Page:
- students who skip the semester exams because there will be no impact up or down on the semester grade (there’s a chart they use to figure out what they need on the semester exam to maintain or go up or down a grade)
- poor teaching
- over acceleration (many current high school students went through their early years being accelerated through math levels as demanded by the previous superintendent who wanted quotas met for accelerating students)
- students who are behind, maybe significantly, and not doing well with the course material
- students who don’t study for the exam because they think they know it well enough
- tests contain errors or poorly written questions (we’ve run into that)
- misalignment of what is being covered and what is being tested (which doesn’t mean teach to the test, but make sure all the material is covered in class)
- lack of support when students start to struggle
- passing students along before the topics are mastered
I’m sure there are a few missing from the list. Numerous questions have been raised as well:
- Why are student’s with A’s and B’s for the course work failing the exams?
- Some students are studying for the exams, why are they still failing?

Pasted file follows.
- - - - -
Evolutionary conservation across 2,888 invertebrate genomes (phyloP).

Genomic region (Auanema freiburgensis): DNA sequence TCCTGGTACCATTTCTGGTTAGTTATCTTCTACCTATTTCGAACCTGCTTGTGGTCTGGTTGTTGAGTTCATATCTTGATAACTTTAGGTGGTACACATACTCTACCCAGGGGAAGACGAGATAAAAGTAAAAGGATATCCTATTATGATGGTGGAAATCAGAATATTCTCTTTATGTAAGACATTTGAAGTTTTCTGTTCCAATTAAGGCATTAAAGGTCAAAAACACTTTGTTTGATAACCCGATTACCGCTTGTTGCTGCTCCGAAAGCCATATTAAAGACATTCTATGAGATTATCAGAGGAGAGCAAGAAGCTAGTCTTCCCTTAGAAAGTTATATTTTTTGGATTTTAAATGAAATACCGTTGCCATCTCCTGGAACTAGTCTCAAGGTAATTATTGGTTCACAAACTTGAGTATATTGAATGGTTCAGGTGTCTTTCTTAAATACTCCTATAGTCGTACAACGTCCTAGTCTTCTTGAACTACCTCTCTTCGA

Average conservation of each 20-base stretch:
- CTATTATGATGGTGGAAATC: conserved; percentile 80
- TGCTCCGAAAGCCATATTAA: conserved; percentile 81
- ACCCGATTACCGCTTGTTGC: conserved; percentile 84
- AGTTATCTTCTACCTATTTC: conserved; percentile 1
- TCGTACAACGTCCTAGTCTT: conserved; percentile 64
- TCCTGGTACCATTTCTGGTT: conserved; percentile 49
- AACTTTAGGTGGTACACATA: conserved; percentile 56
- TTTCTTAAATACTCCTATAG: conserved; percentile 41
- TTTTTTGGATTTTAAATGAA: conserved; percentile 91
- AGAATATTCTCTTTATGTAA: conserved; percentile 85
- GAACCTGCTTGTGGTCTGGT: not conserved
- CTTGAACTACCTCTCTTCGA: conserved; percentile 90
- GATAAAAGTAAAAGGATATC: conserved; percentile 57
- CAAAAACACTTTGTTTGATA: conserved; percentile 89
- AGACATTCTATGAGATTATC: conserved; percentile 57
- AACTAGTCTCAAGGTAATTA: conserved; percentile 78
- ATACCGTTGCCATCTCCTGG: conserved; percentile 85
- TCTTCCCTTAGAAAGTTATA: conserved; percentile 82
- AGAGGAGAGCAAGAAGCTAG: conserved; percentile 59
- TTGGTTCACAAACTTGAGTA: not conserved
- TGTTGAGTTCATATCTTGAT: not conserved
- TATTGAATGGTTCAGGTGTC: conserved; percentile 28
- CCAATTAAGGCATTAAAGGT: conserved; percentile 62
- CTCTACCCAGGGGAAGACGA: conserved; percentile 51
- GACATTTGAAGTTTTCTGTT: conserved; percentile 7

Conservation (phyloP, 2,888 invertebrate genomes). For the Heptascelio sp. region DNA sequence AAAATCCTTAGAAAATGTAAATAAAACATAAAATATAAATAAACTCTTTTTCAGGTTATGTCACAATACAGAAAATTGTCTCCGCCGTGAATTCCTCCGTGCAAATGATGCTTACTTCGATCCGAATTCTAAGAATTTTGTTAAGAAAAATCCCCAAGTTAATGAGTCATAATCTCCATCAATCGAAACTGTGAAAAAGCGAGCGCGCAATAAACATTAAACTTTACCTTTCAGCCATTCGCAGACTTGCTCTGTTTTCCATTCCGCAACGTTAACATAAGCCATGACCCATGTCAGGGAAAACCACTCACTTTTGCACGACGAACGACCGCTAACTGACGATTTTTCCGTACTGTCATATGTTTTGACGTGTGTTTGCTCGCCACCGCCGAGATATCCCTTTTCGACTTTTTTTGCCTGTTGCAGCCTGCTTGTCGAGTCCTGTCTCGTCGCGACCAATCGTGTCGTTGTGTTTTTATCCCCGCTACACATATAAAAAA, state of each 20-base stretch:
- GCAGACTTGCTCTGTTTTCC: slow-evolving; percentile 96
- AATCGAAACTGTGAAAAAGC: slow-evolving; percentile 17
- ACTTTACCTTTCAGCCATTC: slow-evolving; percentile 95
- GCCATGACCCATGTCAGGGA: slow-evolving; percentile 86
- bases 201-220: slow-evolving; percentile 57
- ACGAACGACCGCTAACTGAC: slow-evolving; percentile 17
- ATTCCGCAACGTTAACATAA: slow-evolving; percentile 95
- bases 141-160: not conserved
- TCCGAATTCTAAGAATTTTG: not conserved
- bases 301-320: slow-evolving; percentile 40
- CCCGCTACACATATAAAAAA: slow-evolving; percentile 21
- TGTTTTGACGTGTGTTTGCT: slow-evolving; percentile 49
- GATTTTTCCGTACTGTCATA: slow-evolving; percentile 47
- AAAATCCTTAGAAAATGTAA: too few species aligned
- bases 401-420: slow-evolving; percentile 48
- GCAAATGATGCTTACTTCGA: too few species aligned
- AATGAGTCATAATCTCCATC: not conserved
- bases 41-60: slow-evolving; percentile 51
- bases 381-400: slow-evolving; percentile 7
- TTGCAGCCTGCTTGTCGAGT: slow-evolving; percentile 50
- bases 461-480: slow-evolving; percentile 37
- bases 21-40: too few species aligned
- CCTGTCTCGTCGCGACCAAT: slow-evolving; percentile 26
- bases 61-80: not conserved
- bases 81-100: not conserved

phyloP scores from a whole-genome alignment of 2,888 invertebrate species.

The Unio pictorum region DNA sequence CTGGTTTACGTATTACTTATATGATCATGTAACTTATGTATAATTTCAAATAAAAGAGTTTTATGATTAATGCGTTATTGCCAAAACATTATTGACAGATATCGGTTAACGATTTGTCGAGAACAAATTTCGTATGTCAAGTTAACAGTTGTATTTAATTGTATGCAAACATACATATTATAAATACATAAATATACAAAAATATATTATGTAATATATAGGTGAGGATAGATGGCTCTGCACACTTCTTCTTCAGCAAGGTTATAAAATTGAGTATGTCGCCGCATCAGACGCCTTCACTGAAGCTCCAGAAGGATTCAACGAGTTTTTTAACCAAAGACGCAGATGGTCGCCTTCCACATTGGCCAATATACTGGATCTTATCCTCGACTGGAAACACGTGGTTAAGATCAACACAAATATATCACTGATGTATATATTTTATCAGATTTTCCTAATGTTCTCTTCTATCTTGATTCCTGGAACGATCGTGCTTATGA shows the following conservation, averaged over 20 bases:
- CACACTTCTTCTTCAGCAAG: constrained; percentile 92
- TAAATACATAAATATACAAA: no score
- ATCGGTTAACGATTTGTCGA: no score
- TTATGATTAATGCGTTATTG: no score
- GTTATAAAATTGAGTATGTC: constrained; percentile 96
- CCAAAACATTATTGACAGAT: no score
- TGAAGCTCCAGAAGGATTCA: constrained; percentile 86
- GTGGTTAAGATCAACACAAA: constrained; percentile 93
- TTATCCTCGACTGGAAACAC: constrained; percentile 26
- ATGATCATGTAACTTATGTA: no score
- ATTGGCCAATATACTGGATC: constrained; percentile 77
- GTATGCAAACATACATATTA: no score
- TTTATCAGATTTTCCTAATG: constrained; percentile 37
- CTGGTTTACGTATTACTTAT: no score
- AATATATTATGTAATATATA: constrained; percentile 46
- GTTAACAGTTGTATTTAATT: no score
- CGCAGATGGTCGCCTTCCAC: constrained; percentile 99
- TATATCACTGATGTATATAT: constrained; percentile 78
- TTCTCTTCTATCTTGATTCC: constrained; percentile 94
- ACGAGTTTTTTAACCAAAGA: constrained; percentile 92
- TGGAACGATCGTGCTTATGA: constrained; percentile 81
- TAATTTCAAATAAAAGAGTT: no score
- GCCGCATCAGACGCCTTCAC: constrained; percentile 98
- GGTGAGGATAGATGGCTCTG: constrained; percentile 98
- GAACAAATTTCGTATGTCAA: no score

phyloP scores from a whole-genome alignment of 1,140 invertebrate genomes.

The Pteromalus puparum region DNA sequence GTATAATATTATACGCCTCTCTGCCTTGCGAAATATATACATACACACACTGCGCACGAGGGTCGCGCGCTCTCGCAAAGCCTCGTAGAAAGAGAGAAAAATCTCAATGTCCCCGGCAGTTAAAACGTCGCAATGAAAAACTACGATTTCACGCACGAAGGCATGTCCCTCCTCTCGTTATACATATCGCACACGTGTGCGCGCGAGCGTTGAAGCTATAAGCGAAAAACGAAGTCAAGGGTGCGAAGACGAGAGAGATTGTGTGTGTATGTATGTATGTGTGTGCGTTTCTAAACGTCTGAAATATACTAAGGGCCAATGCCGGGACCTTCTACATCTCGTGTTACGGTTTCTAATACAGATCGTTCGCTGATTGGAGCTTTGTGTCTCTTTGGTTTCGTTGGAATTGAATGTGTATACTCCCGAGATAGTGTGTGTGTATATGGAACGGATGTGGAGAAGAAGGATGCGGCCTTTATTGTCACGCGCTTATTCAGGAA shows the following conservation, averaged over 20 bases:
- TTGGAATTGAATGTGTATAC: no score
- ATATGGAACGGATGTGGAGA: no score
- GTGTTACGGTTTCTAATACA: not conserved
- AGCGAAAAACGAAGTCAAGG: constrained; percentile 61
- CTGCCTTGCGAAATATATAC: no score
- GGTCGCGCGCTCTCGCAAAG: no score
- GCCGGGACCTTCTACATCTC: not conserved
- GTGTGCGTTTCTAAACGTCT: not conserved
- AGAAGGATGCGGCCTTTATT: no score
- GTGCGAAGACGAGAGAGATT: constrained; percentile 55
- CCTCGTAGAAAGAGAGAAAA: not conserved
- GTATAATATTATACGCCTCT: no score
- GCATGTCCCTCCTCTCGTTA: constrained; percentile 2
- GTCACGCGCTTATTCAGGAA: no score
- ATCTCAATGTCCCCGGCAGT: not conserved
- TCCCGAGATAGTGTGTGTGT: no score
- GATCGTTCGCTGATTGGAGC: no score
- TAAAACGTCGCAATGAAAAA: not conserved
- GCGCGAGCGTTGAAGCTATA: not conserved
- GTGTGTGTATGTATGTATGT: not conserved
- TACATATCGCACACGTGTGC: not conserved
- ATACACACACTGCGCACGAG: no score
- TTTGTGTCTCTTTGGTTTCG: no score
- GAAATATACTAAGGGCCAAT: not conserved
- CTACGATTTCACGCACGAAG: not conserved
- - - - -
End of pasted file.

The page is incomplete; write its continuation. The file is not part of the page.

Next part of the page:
- How many of the students are taking the lower level classes behind schedule?
- What about the other core academic subjects?
- Has this been happening every year?
I think the failure rates are so high in large part because many of these students have been permitted to move along to the next grade without being proficient with the material of the previous grade. This has been true for math and English/reading. I’ve kept an eye on the current batch of high schoolers as they are my son’s cohorts. And for the 6 years that I’ve watched the state assessment math and reading scores for the schools that feed our high school, the number of students who fell in the failing Basic category ranged from 25%-almost 50%. And yes, the minorities, low-income and ESOL students were the ones that were failing in high numbers. Yet those students kept moving along, but the number didn’t improve the next year…if anything they got worse. The past 2 or 3 years our local elementary seems to have made good progress.
But at my daughter’s middle school, I know that each of the 3 grades has 3 levels of remedial reading classes. One being for students who are 1 year behind, one for those 2 years behind and the other for those 3+ years behind. Why are there students entering middles school 3 years behind in reading? How can they be successful in science and social studies? Eighth graders who are at least 3 years behind? What level did they start at? Have they made any progress? How many have given up? How many are seriously behind in both math and reading? Do we really think they will be successful and even get a quality on-grade level education in high school when they start so far behind?
As depressing as I think the data will be, we need to see the same information for the other core subjects. It’s time to stop simply filing away the numbers and claiming success based on AP participation, SAT scores, random rankings, etc.